1.Apply action verbs to your resume. Start by making a list of your skills and abilities in simple language, with simple verbs. Read over the list and replace the verbs with action verbs. You can also adjust the phrases so the language is concise and clear.
For example, your list of skills and abilities for a customer service position at a retailer might be: “dealt with customers on a daily basis, ran the customer service desk, completed returns and sales transactions, worked with other customer service representatives, talked to my supervisor to keep the customer desk going, counted my till at the end of my shift.”
If you rephrase this list using action verbs, it may look like: “responded to the needs of customers and provided excellent customer service, coordinated the customer service desk with the assistance of my supervisor, processed returns and sales transactions, communicated well with other customer service representatives, and balanced a cash float.”
2.Use skill specific action verbs. If you want to do revise your entire resume so it contains action verbs, you will need to use skill specific verbs to describe different skills. You will describe your communication skills differently than your creative skills and you will need to use different action verbs for each skill set.
To describe your communication skills, use action verbs like “interpreted”, “coordinated”, “negotiated”, “clarified”, and “advocated”.
To describe your creative skills, use action verbs like “composed”, “created”, “established”, “presented”, and “introduced”.
To describe your service skills, use action verbs like “trained”, “assisted”, “facilitated”, “performed”, and “volunteered”.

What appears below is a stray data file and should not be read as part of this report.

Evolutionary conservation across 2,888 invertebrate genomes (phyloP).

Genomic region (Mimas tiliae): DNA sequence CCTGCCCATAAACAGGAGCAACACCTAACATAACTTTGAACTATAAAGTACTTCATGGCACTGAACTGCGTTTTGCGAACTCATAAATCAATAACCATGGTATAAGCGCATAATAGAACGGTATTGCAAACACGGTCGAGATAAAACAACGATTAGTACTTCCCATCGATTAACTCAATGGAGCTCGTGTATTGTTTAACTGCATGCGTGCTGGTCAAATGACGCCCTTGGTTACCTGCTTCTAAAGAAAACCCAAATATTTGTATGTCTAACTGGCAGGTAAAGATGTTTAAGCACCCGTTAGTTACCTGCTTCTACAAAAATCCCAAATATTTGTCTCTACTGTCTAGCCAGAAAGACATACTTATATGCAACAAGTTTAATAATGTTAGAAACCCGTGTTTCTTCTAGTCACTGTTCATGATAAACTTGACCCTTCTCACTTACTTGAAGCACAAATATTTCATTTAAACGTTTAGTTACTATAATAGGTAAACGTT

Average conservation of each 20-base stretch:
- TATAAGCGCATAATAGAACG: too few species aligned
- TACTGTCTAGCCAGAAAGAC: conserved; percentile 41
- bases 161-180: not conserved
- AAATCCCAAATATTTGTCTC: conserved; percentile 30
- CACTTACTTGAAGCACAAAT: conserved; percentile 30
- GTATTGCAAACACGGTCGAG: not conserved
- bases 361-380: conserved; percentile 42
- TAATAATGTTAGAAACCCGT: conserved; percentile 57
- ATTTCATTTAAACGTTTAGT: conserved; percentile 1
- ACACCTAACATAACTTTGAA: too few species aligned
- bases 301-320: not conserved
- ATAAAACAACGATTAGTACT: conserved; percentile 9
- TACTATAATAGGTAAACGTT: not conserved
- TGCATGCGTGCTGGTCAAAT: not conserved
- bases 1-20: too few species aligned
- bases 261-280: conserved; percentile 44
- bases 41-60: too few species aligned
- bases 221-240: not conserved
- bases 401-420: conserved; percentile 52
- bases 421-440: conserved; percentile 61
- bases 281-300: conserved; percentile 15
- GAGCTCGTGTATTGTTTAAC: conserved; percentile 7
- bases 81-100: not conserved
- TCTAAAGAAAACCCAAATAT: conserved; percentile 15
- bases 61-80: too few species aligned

To describe your management and leadership skills, use action verbs like “achieved”, “managed”, “attained”, “implemented”, “motivated”, “organized”, and “supervised”.
To describe your research skills, use action verbs like “identified”, “examined”, “analyzed”, “collected”, “measured”, and “surveyed”.
To describe your technical skills, use action verbs like “designed”, “programmed”, “assembled”, “calculated”, and “engineered”.
3.Adjust passive language with action verbs. If you are trying to use action verbs in an essay or a piece of professional writing, you will need to shift any passive language and passive verbs to include active language and action verbs. Do this by going through your writing and identifying instances of the passive voice. Then, consider how you can shift the language to the active voice. Pay attention to the use of “was”, “had” and “has been” in your writing. These are often signs of the passive voice and need to be adjusted to the active voice.
For example, a paragraph in the passive voice would be: “A poll on how many people use private healthcare in my neighborhood was conducted by me for my year end project. This meant I was interviewing my neighbors in their homes. A spreadsheet was used to keep track of the information collected. The due date for my project was met and I was awarded an A.”
The same paragraph adjusted to the active voice would be: “For my year end project, I created and prepared a poll of private healthcare use in my neighborhood. I interviewed my neighbors in their homes and created a spreadsheet to record and analyze the data. I completed the project by the due date and achieved an A.”
The second version in the active voice is clear and concise. It uses action verbs that are not too complicated or difficult, but still gets the point across to the reader.
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Note: This article has been adapted from the following source.